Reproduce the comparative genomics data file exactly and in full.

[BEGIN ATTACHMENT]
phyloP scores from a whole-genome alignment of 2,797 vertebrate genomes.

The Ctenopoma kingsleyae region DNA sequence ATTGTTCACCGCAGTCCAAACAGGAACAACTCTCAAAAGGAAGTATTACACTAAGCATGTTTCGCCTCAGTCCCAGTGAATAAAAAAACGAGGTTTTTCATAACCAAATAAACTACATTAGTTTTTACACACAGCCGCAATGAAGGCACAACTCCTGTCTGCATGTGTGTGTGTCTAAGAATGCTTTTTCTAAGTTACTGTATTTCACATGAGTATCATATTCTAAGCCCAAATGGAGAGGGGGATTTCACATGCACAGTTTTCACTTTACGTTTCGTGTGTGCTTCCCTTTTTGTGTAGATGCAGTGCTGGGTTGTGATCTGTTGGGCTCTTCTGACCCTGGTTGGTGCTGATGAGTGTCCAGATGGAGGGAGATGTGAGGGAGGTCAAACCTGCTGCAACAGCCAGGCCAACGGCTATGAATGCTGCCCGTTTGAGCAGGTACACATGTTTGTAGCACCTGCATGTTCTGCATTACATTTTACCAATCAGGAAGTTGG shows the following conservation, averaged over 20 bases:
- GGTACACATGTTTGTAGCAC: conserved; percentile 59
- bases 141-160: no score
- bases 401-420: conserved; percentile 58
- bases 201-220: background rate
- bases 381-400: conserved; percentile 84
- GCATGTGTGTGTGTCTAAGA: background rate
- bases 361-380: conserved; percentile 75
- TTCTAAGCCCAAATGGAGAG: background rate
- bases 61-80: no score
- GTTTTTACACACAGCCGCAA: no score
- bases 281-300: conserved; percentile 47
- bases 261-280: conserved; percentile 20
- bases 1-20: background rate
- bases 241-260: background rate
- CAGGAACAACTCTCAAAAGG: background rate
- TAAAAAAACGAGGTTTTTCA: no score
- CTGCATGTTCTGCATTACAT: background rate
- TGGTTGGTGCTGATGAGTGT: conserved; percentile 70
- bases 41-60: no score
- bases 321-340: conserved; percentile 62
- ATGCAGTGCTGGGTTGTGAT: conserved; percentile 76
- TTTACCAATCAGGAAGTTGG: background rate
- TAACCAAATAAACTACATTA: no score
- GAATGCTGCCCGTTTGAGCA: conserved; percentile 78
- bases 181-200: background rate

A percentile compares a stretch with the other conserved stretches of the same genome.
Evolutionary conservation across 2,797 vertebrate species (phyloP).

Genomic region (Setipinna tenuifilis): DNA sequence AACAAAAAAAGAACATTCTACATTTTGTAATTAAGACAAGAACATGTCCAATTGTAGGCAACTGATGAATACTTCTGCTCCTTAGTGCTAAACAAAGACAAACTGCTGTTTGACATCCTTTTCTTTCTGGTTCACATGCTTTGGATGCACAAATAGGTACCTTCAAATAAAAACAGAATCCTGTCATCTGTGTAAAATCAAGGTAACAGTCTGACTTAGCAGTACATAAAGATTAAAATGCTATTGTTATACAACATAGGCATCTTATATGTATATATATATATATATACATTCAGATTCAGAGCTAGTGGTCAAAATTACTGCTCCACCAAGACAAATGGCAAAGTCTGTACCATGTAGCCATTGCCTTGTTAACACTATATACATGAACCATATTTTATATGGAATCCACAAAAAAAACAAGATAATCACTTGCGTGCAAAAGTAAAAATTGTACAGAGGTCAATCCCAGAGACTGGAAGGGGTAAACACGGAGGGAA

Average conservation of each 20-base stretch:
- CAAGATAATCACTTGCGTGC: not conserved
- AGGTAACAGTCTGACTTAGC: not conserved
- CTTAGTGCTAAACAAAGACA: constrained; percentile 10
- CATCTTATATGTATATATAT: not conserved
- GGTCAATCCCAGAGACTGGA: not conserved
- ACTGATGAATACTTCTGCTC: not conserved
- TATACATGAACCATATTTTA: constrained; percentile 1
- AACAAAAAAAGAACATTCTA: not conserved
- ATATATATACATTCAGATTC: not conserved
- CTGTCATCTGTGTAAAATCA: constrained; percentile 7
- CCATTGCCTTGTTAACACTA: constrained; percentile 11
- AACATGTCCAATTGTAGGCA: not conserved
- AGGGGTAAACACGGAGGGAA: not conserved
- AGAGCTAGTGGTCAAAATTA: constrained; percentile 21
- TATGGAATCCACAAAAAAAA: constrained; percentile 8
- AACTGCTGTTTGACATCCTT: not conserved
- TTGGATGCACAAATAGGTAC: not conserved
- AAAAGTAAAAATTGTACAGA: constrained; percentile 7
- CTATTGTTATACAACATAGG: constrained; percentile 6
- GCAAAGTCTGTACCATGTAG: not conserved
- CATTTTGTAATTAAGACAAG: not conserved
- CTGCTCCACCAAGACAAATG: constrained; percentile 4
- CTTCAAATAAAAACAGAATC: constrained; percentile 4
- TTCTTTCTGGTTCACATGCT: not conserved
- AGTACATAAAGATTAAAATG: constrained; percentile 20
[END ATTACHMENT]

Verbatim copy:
phyloP scores from a whole-genome alignment of 2,797 vertebrate genomes.

The Ctenopoma kingsleyae region DNA sequence ATTGTTCACCGCAGTCCAAACAGGAACAACTCTCAAAAGGAAGTATTACACTAAGCATGTTTCGCCTCAGTCCCAGTGAATAAAAAAACGAGGTTTTTCATAACCAAATAAACTACATTAGTTTTTACACACAGCCGCAATGAAGGCACAACTCCTGTCTGCATGTGTGTGTGTCTAAGAATGCTTTTTCTAAGTTACTGTATTTCACATGAGTATCATATTCTAAGCCCAAATGGAGAGGGGGATTTCACATGCACAGTTTTCACTTTACGTTTCGTGTGTGCTTCCCTTTTTGTGTAGATGCAGTGCTGGGTTGTGATCTGTTGGGCTCTTCTGACCCTGGTTGGTGCTGATGAGTGTCCAGATGGAGGGAGATGTGAGGGAGGTCAAACCTGCTGCAACAGCCAGGCCAACGGCTATGAATGCTGCCCGTTTGAGCAGGTACACATGTTTGTAGCACCTGCATGTTCTGCATTACATTTTACCAATCAGGAAGTTGG shows the following conservation, averaged over 20 bases:
- GGTACACATGTTTGTAGCAC: conserved; percentile 59
- bases 141-160: no score
- bases 401-420: conserved; percentile 58
- bases 201-220: background rate
- bases 381-400: conserved; percentile 84
- GCATGTGTGTGTGTCTAAGA: background rate
- bases 361-380: conserved; percentile 75
- TTCTAAGCCCAAATGGAGAG: background rate
- bases 61-80: no score
- GTTTTTACACACAGCCGCAA: no score
- bases 281-300: conserved; percentile 47
- bases 261-280: conserved; percentile 20
- bases 1-20: background rate
- bases 241-260: background rate
- CAGGAACAACTCTCAAAAGG: background rate
- TAAAAAAACGAGGTTTTTCA: no score
- CTGCATGTTCTGCATTACAT: background rate
- TGGTTGGTGCTGATGAGTGT: conserved; percentile 70
- bases 41-60: no score
- bases 321-340: conserved; percentile 62
- ATGCAGTGCTGGGTTGTGAT: conserved; percentile 76
- TTTACCAATCAGGAAGTTGG: background rate
- TAACCAAATAAACTACATTA: no score
- GAATGCTGCCCGTTTGAGCA: conserved; percentile 78
- bases 181-200: background rate

A percentile compares a stretch with the other conserved stretches of the same genome.
Evolutionary conservation across 2,797 vertebrate species (phyloP).

Genomic region (Setipinna tenuifilis): DNA sequence AACAAAAAAAGAACATTCTACATTTTGTAATTAAGACAAGAACATGTCCAATTGTAGGCAACTGATGAATACTTCTGCTCCTTAGTGCTAAACAAAGACAAACTGCTGTTTGACATCCTTTTCTTTCTGGTTCACATGCTTTGGATGCACAAATAGGTACCTTCAAATAAAAACAGAATCCTGTCATCTGTGTAAAATCAAGGTAACAGTCTGACTTAGCAGTACATAAAGATTAAAATGCTATTGTTATACAACATAGGCATCTTATATGTATATATATATATATATACATTCAGATTCAGAGCTAGTGGTCAAAATTACTGCTCCACCAAGACAAATGGCAAAGTCTGTACCATGTAGCCATTGCCTTGTTAACACTATATACATGAACCATATTTTATATGGAATCCACAAAAAAAACAAGATAATCACTTGCGTGCAAAAGTAAAAATTGTACAGAGGTCAATCCCAGAGACTGGAAGGGGTAAACACGGAGGGAA

Average conservation of each 20-base stretch:
- CAAGATAATCACTTGCGTGC: not conserved
- AGGTAACAGTCTGACTTAGC: not conserved
- CTTAGTGCTAAACAAAGACA: constrained; percentile 10
- CATCTTATATGTATATATAT: not conserved
- GGTCAATCCCAGAGACTGGA: not conserved
- ACTGATGAATACTTCTGCTC: not conserved
- TATACATGAACCATATTTTA: constrained; percentile 1
- AACAAAAAAAGAACATTCTA: not conserved
- ATATATATACATTCAGATTC: not conserved
- CTGTCATCTGTGTAAAATCA: constrained; percentile 7
- CCATTGCCTTGTTAACACTA: constrained; percentile 11
- AACATGTCCAATTGTAGGCA: not conserved
- AGGGGTAAACACGGAGGGAA: not conserved
- AGAGCTAGTGGTCAAAATTA: constrained; percentile 21
- TATGGAATCCACAAAAAAAA: constrained; percentile 8
- AACTGCTGTTTGACATCCTT: not conserved
- TTGGATGCACAAATAGGTAC: not conserved
- AAAAGTAAAAATTGTACAGA: constrained; percentile 7
- CTATTGTTATACAACATAGG: constrained; percentile 6
- GCAAAGTCTGTACCATGTAG: not conserved
- CATTTTGTAATTAAGACAAG: not conserved
- CTGCTCCACCAAGACAAATG: constrained; percentile 4
- CTTCAAATAAAAACAGAATC: constrained; percentile 4
- TTCTTTCTGGTTCACATGCT: not conserved
- AGTACATAAAGATTAAAATG: constrained; percentile 20